When tornadoes tore through Middle Tennessee in the early-morning hours of Super Tuesday, AP staff deftly pivoted from preparing for the state’s primary to covering a natural disaster.

Just hours before polls were to open for Super Tuesday, tornadoes cut a lethal swath across central Tennessee, and AP staffers responded.

Despite a lack of power at their own homes, reporter Kimberlee Kruesi and video journalist Kristin Hall mobilized quickly, joined by their Nashville colleagues, reporters Travis Loller and Jonathan Mattise, and photographer Mark Humphrey. From first light on Tuesday, and throughout the day, they delivered compelling text, video and photos of the devastation that left at least 24 dead statewide.

Others engaged quickly as well, including Tennessee sports editor Teresa Walker, who drove to hard-hit Putnam County that afternoon for words and video, and Memphis correspondent Adrian Sainz, who connected the disaster to the primaries by monitoring its impact on voting, for national and state stories, including a court challenge seeking to keep polls open late. 

As day turned to night, Humphrey, who had covered hockey the previous evening, raced from a helicopter tour with the governor to an emergency polling place in a community center, where he shot from behind a basketball goal, showing a long line of voters waiting to use one voting machine. Humphrey used a monopod and wireless triggers still in his car from the hockey game.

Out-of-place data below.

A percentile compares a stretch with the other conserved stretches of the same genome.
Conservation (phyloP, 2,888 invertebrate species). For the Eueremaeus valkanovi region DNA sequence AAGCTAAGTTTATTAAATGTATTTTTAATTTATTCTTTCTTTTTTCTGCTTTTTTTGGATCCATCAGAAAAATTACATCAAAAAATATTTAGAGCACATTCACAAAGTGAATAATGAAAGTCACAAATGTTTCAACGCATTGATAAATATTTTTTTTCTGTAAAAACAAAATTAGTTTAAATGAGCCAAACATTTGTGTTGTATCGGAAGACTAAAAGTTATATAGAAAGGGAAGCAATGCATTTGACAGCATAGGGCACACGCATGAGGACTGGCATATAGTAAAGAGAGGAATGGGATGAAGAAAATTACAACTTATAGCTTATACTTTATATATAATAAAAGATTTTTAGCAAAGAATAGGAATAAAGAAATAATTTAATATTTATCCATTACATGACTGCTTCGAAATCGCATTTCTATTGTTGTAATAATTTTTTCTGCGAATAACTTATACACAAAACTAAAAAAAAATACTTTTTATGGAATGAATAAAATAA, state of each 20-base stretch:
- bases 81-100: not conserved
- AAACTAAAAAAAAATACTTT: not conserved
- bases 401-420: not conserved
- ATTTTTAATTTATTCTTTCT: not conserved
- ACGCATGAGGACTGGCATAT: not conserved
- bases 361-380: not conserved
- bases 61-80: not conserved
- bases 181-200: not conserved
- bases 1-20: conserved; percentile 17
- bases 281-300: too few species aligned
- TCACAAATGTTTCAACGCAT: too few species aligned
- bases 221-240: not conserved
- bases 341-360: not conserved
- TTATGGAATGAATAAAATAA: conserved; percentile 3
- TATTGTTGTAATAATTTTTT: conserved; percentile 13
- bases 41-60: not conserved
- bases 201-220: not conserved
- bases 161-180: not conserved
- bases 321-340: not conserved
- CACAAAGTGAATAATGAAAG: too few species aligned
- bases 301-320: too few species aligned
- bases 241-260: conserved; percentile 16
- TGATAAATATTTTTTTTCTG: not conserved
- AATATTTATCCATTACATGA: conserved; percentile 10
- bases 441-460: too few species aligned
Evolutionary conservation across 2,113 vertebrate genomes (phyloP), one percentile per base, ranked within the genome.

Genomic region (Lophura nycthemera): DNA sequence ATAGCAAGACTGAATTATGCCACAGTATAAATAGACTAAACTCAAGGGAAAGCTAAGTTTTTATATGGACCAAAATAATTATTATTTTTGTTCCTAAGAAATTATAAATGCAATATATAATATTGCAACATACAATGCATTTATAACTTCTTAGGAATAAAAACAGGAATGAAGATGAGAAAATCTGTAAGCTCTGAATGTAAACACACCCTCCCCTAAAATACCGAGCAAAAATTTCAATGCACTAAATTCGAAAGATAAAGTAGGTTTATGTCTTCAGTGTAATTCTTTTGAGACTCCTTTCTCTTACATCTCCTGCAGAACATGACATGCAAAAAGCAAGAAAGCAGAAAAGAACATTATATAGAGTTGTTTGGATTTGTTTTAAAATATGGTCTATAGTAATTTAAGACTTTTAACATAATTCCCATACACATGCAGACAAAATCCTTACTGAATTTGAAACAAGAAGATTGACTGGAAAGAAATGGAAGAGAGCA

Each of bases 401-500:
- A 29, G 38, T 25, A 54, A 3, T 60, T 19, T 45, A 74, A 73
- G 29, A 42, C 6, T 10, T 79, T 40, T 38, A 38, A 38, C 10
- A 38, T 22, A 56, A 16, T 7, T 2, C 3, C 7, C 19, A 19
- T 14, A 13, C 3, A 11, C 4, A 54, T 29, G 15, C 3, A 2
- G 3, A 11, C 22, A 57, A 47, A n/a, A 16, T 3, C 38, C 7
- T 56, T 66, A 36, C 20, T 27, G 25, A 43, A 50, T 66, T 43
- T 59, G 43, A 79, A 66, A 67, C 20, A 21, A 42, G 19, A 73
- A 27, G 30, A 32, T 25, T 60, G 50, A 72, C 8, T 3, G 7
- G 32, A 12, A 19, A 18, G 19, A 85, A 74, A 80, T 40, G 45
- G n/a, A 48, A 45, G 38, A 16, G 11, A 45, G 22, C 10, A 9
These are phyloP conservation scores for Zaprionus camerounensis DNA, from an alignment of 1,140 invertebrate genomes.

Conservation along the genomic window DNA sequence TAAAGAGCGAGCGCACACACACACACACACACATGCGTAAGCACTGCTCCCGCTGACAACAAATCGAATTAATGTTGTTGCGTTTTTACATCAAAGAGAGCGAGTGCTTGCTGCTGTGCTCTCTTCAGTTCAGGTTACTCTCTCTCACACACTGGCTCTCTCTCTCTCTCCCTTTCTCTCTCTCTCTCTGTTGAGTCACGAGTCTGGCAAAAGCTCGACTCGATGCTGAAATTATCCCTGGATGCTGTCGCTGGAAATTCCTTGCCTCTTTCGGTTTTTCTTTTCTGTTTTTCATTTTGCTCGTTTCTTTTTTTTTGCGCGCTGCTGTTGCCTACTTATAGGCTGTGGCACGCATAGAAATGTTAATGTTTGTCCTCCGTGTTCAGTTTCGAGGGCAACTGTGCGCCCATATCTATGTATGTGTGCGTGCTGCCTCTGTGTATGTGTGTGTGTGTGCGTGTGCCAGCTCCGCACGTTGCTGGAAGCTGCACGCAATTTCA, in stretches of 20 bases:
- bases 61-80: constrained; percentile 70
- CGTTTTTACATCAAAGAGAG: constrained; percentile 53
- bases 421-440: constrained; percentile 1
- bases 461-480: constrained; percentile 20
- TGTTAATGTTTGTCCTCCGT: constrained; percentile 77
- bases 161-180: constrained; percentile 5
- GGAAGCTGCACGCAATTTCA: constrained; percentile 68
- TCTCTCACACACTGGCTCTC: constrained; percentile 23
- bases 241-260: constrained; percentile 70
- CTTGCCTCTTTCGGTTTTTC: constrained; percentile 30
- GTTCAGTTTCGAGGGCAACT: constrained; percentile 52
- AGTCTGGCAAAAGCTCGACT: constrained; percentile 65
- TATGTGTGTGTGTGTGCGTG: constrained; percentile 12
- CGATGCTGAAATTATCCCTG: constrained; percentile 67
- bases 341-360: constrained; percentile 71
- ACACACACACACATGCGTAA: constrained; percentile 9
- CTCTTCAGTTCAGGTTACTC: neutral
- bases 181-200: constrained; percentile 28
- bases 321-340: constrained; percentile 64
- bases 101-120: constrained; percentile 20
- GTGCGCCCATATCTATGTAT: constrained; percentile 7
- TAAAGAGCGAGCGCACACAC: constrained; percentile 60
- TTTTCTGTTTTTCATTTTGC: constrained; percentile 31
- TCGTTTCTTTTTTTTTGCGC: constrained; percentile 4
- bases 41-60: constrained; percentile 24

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People wait to vote on Super Tuesday in the gymnasium at Cleveland Park Community Center, Tuesday, March 3, 2020, in Nashville, Tenn. Deadly overnight tornadoes delayed the start of the presidential primary voting in some Tennessee counties, spurring elections officials to redirect voters to alternate locations. Voters from six precincts were combined to vote at Cleveland Park, where the wait could take up to an hour or more.

AP Photo / Mark Humphrey

The following day, Kruesi examined the effectiveness of the region’s warning system while Loller and Hall drove to Putnam for one of the week’s most compelling stories, about how one family’s home became an impromptu support center for those who had nothing left. 

A presidential visit followed on Friday, then another strong story Saturday by Loller and Humphrey about North Nashville's recovery efforts. Finally, Hall and Humphrey on Sunday attended a damaged church’s moving worship service. Others pitched in significantly throughout the week, including Louisville-based breaking news staffers Becky Yonker and Beth Campbell, freelance photographer Wade Payne, Washington’s Darlene Superville and Alex Brandon, and the entire South Desk, combining forces in a team effort that showed the AP at its best.

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Nashville-based vídeo journalist Kristin Hall records tornado damage in Putnam County, Tennessee, March 4, 2020.

AP Photo / Travis Loller

Two of the AP’s top videos of the week were from the tornado, an impressive feat in a week with coronavirus and political coverage dominating the landscape. Tuesday’s story was the most-read single story of the week on AP News, logging more than 800,000 pageviews as of late last week. And the initial storm story was the second most downloaded by customers from AP Newsroom, second only to the national Super Tuesday story. The cleanup and church stories sustained that momentum, each garnering strong play.

For proving nimble, responsive and collaborative coverage on a major breaking news story under chaotic conditions, the multiformat Tennessee team of Travis Loller, Kristin Hall, Kimberlee Kruesi, Mark Humphrey, Jonathan Mattise, Adrian Sainz and Teresa Walker shares this week’s Best of the States award.